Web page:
Other questions to ask yourself:
Will you keep prices the same, lower them, or raise them? A price increase of 3% might offset the budget’s 2014 sales shortfall, provided that it doesn’t dampen demand.
Do you plan to enter new markets, target new customers, or use new sales strategies? How much additional revenue do you expect these efforts to bring in? How much will these initiatives cost?
Will your cost of goods change? For example, perhaps you plan to cut down on temporary help and add full-time employees in the plant. Or perhaps you hope to reduce wage costs through automation. If so, how much will it cost to automate?
Are your suppliers likely to raise or lower prices? Are you planning to switch to lower-cost suppliers? Will quality suffer as a result? If so, how much will that affect your sales?
Do you need to enhance your product to keep your current customers?
Does your staff need further training?
Are you planning to pursue other special projects or initiatives?
Articulating your answers to questions like these ensures that your assumptions won’t go unexamined. It will help you create budget numbers that are as realistic as possible.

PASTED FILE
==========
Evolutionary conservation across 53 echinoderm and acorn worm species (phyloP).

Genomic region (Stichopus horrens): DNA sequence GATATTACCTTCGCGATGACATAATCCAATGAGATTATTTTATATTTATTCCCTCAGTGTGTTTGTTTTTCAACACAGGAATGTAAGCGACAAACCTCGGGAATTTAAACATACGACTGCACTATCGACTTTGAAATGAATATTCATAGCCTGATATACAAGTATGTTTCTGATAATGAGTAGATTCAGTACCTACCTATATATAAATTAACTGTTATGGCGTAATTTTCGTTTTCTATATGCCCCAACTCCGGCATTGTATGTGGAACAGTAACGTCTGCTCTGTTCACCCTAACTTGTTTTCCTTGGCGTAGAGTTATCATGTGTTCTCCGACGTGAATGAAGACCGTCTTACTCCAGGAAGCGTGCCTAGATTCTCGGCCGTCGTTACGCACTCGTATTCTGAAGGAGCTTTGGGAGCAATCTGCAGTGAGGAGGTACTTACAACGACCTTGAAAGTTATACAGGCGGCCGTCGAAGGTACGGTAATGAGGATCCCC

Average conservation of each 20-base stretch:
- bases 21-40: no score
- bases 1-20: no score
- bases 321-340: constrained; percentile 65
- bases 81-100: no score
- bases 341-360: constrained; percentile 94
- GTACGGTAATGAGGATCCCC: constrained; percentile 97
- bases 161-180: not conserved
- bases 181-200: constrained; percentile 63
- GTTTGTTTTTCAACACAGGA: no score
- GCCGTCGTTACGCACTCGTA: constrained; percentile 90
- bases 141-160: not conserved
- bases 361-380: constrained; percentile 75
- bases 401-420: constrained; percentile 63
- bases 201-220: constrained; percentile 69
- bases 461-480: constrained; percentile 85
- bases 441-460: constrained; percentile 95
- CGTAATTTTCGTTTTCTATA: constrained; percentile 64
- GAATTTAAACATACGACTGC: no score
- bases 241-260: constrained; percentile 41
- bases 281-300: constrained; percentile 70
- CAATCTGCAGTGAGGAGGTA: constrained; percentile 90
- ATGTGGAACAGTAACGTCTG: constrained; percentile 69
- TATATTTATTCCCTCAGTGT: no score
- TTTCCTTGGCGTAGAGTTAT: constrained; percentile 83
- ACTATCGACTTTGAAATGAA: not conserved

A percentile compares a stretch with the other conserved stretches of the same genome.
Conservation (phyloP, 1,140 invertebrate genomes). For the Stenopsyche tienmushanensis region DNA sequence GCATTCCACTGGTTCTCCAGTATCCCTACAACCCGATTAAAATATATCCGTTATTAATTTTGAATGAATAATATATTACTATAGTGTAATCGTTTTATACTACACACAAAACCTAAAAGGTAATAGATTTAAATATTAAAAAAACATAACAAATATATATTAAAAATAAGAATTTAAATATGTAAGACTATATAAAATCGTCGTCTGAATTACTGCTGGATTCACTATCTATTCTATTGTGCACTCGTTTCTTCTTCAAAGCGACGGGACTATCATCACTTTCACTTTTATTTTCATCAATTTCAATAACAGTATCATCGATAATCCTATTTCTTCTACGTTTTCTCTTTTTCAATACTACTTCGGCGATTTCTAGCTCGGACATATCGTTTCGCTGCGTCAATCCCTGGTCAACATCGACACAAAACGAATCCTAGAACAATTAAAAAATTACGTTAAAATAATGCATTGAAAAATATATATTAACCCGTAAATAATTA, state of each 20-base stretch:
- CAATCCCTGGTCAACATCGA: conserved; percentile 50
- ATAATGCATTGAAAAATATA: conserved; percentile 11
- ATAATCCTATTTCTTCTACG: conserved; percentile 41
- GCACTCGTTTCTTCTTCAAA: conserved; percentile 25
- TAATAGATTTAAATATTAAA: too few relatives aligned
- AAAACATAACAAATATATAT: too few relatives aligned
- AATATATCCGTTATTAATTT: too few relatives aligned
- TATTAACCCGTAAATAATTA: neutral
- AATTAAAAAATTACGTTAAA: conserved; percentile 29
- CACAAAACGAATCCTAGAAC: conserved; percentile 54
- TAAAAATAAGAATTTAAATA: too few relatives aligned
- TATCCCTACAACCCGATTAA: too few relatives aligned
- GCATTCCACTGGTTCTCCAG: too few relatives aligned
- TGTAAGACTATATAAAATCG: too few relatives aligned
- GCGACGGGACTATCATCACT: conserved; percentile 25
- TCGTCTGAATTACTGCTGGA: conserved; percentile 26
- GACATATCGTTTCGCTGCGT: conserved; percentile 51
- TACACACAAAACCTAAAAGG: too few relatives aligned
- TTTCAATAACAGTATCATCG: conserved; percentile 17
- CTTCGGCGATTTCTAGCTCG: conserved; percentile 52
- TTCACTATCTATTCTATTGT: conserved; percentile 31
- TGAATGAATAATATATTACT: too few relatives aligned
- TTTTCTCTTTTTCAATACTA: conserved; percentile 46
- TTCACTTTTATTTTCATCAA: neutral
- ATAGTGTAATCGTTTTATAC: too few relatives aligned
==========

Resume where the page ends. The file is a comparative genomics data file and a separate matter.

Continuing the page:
Quantifying your assumptions
Now you need to translate your assumptions and scenarios into dollar ﬁgures. Begin with last year’s budget and make the changes that ﬁt your plans. If your entire staff of 12 needs sales training, for instance, ﬁnd out how much the training will cost and add in that amount. Ask your coworkers for their ideas about costs as well. And consult the websites of trade associations or trade publications for data on industry averages.
Because your budget must be compared and combined with others in the organization, your company will probably provide you with a standard set of line items. When you’ve ﬁlled those in, take a step back: Does this budget meet your unit’s goals? It’s easy to overlook big-picture goals as you get into line-by-line details. Is your budget defensible? You may be perfectly happy with it, but you’ll need to win over the budget committee. Once again, push your assumptions. Could you do with one extra staff member instead of two? If not, be sure you can make a good argument as to why not.